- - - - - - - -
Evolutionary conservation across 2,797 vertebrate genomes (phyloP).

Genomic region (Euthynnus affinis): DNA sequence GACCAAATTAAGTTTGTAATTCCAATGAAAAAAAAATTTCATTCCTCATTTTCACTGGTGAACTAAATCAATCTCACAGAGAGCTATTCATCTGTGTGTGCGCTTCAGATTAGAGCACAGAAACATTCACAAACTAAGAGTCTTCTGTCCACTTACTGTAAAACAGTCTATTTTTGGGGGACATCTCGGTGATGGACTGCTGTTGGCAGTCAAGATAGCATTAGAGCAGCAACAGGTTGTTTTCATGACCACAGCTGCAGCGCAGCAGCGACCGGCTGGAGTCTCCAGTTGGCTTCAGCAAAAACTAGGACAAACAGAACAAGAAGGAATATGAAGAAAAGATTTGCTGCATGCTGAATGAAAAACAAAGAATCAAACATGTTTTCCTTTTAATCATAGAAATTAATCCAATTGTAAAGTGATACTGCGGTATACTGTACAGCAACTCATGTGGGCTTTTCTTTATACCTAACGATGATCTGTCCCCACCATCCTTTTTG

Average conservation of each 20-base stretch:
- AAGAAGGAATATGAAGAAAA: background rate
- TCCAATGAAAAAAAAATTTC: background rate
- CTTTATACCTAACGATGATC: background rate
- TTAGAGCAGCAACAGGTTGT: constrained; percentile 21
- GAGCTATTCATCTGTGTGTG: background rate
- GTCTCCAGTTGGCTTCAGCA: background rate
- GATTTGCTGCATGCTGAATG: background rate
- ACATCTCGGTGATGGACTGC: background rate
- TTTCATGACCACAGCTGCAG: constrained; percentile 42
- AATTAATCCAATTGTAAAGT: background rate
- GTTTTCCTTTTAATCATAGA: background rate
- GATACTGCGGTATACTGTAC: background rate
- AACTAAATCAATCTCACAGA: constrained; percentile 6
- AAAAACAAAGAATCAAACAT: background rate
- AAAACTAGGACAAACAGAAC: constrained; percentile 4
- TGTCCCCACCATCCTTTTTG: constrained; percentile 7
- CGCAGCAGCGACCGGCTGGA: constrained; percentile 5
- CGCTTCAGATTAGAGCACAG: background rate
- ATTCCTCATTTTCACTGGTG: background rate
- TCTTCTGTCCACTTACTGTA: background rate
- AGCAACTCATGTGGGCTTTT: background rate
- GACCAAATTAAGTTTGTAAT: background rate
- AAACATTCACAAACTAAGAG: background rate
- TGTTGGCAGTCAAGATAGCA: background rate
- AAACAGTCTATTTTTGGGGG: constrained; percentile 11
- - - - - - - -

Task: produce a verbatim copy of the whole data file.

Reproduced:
Evolutionary conservation across 2,797 vertebrate genomes (phyloP).

Genomic region (Euthynnus affinis): DNA sequence GACCAAATTAAGTTTGTAATTCCAATGAAAAAAAAATTTCATTCCTCATTTTCACTGGTGAACTAAATCAATCTCACAGAGAGCTATTCATCTGTGTGTGCGCTTCAGATTAGAGCACAGAAACATTCACAAACTAAGAGTCTTCTGTCCACTTACTGTAAAACAGTCTATTTTTGGGGGACATCTCGGTGATGGACTGCTGTTGGCAGTCAAGATAGCATTAGAGCAGCAACAGGTTGTTTTCATGACCACAGCTGCAGCGCAGCAGCGACCGGCTGGAGTCTCCAGTTGGCTTCAGCAAAAACTAGGACAAACAGAACAAGAAGGAATATGAAGAAAAGATTTGCTGCATGCTGAATGAAAAACAAAGAATCAAACATGTTTTCCTTTTAATCATAGAAATTAATCCAATTGTAAAGTGATACTGCGGTATACTGTACAGCAACTCATGTGGGCTTTTCTTTATACCTAACGATGATCTGTCCCCACCATCCTTTTTG

Average conservation of each 20-base stretch:
- AAGAAGGAATATGAAGAAAA: background rate
- TCCAATGAAAAAAAAATTTC: background rate
- CTTTATACCTAACGATGATC: background rate
- TTAGAGCAGCAACAGGTTGT: constrained; percentile 21
- GAGCTATTCATCTGTGTGTG: background rate
- GTCTCCAGTTGGCTTCAGCA: background rate
- GATTTGCTGCATGCTGAATG: background rate
- ACATCTCGGTGATGGACTGC: background rate
- TTTCATGACCACAGCTGCAG: constrained; percentile 42
- AATTAATCCAATTGTAAAGT: background rate
- GTTTTCCTTTTAATCATAGA: background rate
- GATACTGCGGTATACTGTAC: background rate
- AACTAAATCAATCTCACAGA: constrained; percentile 6
- AAAAACAAAGAATCAAACAT: background rate
- AAAACTAGGACAAACAGAAC: constrained; percentile 4
- TGTCCCCACCATCCTTTTTG: constrained; percentile 7
- CGCAGCAGCGACCGGCTGGA: constrained; percentile 5
- CGCTTCAGATTAGAGCACAG: background rate
- ATTCCTCATTTTCACTGGTG: background rate
- TCTTCTGTCCACTTACTGTA: background rate
- AGCAACTCATGTGGGCTTTT: background rate
- GACCAAATTAAGTTTGTAAT: background rate
- AAACATTCACAAACTAAGAG: background rate
- TGTTGGCAGTCAAGATAGCA: background rate
- AAACAGTCTATTTTTGGGGG: constrained; percentile 11